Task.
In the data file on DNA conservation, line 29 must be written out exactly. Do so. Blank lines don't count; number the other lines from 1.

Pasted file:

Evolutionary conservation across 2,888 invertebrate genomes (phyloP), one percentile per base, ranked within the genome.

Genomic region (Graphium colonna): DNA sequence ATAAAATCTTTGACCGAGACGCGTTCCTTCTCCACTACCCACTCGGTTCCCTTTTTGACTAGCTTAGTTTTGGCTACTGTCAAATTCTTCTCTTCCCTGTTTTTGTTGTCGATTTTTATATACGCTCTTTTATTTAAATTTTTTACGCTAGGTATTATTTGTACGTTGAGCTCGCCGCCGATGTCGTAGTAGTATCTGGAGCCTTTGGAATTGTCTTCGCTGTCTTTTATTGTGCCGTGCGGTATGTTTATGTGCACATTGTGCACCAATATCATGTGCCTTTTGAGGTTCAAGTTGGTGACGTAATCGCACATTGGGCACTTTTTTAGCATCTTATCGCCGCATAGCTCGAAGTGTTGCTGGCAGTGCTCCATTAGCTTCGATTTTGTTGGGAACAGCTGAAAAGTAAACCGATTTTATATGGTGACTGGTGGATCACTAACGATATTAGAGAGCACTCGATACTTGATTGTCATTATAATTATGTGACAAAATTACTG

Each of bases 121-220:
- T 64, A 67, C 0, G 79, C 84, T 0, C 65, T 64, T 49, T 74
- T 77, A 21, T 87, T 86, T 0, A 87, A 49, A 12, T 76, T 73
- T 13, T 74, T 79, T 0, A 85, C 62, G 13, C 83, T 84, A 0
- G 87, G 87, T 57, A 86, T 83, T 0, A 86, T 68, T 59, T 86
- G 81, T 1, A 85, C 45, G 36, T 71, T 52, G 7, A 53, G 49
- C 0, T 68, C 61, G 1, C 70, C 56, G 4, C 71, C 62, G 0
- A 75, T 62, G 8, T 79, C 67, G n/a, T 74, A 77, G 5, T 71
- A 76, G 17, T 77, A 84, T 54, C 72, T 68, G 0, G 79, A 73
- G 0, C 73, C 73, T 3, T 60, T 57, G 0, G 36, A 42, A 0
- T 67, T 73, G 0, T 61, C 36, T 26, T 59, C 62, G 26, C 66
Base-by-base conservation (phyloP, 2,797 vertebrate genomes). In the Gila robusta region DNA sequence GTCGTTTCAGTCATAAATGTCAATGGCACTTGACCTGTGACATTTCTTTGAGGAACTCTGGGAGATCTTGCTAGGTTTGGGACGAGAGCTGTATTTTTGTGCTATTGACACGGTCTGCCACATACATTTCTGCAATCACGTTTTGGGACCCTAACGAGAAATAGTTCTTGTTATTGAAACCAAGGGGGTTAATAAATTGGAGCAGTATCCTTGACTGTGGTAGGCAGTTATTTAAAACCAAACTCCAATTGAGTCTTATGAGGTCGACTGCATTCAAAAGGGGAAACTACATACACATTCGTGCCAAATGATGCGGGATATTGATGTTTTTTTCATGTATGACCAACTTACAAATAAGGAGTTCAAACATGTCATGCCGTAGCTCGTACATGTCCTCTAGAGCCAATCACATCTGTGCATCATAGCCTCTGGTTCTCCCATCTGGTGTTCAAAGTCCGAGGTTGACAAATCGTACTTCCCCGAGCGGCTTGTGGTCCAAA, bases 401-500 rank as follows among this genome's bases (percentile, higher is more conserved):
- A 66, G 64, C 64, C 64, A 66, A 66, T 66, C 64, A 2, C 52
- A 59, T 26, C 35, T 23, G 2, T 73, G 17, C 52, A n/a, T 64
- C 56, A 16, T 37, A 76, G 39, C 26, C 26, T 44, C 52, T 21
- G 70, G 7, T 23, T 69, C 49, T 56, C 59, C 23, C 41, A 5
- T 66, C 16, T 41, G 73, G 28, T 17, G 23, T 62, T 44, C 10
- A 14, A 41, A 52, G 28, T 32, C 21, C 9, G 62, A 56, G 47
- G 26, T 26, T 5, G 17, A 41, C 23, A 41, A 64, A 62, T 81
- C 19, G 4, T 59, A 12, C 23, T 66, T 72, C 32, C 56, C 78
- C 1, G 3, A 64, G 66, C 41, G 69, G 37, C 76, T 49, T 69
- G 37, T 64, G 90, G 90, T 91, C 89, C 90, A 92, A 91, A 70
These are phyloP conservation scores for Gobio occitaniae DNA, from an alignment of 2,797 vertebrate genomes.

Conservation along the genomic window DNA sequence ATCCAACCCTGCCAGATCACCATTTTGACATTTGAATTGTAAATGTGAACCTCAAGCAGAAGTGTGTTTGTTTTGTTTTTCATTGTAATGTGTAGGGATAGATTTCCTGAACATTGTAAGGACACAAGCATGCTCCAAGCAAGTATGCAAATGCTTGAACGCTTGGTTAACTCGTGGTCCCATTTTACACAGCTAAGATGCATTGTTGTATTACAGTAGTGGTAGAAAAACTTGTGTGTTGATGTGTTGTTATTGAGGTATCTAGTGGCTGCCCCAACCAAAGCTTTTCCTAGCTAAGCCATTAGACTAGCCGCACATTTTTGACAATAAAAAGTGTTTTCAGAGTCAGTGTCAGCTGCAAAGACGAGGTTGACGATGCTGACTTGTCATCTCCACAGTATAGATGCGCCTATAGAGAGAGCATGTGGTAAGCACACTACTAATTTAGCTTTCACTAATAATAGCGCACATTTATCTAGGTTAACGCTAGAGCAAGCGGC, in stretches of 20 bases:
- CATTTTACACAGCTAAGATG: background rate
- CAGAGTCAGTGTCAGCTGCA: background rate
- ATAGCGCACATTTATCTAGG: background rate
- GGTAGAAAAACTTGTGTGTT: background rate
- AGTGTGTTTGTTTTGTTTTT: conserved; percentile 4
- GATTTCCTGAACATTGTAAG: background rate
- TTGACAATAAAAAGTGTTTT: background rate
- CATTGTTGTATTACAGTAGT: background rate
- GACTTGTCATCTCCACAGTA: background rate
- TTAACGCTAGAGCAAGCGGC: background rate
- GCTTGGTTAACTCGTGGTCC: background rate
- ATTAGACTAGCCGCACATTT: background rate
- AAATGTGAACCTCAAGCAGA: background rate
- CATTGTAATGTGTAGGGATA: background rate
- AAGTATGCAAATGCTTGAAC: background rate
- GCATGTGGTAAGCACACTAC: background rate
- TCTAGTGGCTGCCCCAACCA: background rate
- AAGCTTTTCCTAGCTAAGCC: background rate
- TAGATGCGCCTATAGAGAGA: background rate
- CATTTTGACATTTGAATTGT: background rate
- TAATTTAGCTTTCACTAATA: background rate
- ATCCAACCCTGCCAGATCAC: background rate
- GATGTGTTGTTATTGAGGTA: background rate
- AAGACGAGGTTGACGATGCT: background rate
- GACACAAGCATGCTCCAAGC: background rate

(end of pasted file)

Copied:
- ATAGCGCACATTTATCTAGG: background rate